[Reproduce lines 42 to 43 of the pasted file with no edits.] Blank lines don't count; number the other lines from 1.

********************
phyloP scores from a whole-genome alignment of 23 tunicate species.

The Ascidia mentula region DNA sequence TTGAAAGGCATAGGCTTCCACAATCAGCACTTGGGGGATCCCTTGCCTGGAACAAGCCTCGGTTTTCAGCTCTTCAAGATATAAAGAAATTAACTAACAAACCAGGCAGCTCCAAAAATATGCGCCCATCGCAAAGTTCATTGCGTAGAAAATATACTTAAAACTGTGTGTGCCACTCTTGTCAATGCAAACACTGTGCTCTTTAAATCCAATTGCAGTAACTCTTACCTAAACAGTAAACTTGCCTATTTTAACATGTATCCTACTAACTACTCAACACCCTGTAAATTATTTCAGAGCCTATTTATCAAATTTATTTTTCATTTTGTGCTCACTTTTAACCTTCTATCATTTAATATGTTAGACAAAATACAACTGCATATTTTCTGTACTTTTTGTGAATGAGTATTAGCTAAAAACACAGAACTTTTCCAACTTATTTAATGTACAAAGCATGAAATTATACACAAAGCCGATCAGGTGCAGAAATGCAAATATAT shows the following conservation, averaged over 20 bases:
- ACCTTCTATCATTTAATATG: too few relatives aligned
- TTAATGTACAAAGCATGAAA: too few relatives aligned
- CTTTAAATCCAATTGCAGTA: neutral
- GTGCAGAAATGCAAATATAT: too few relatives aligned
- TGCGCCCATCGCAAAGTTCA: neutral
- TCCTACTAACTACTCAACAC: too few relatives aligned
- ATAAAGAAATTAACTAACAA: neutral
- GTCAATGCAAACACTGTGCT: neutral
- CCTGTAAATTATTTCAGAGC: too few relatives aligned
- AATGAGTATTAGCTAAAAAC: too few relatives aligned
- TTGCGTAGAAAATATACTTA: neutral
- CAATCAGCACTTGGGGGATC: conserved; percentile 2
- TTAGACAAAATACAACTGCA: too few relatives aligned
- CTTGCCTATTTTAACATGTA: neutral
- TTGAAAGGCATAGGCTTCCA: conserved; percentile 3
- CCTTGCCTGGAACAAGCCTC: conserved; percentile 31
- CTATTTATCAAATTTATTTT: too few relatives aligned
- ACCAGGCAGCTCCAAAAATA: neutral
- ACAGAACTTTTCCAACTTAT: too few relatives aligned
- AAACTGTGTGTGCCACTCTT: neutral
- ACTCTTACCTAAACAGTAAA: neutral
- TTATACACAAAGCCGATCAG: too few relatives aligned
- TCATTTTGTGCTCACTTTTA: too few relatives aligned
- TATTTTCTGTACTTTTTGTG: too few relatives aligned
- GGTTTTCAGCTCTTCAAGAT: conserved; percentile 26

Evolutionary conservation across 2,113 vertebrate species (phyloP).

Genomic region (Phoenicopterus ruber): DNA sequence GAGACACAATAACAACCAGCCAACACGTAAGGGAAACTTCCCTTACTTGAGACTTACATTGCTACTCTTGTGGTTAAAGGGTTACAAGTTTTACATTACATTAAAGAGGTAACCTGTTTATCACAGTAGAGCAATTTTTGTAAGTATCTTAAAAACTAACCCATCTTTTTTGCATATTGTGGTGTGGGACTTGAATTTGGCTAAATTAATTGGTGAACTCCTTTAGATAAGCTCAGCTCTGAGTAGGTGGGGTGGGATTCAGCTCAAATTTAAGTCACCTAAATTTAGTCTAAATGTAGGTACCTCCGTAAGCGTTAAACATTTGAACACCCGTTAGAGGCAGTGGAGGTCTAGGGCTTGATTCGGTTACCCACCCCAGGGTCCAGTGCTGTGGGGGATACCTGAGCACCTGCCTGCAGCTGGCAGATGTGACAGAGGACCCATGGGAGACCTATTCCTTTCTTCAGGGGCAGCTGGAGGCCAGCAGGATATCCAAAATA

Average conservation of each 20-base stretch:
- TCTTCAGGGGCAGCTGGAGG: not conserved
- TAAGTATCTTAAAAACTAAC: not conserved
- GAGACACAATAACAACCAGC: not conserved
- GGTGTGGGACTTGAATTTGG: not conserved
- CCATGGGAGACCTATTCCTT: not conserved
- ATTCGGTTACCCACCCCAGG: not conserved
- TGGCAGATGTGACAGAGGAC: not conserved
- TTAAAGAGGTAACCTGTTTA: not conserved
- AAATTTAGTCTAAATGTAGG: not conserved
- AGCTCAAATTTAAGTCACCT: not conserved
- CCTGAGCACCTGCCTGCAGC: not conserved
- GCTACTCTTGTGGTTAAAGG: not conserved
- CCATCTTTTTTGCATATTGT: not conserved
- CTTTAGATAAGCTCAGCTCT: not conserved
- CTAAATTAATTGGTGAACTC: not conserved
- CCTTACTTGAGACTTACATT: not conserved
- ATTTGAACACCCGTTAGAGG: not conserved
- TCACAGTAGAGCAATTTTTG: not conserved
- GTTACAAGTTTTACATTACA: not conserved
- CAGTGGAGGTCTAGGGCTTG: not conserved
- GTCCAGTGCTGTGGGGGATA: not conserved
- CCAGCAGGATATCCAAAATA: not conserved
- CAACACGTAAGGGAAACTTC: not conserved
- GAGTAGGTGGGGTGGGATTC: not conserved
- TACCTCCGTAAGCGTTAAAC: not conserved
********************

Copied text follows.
- GCTACTCTTGTGGTTAAAGG: not conserved
- CCATCTTTTTTGCATATTGT: not conserved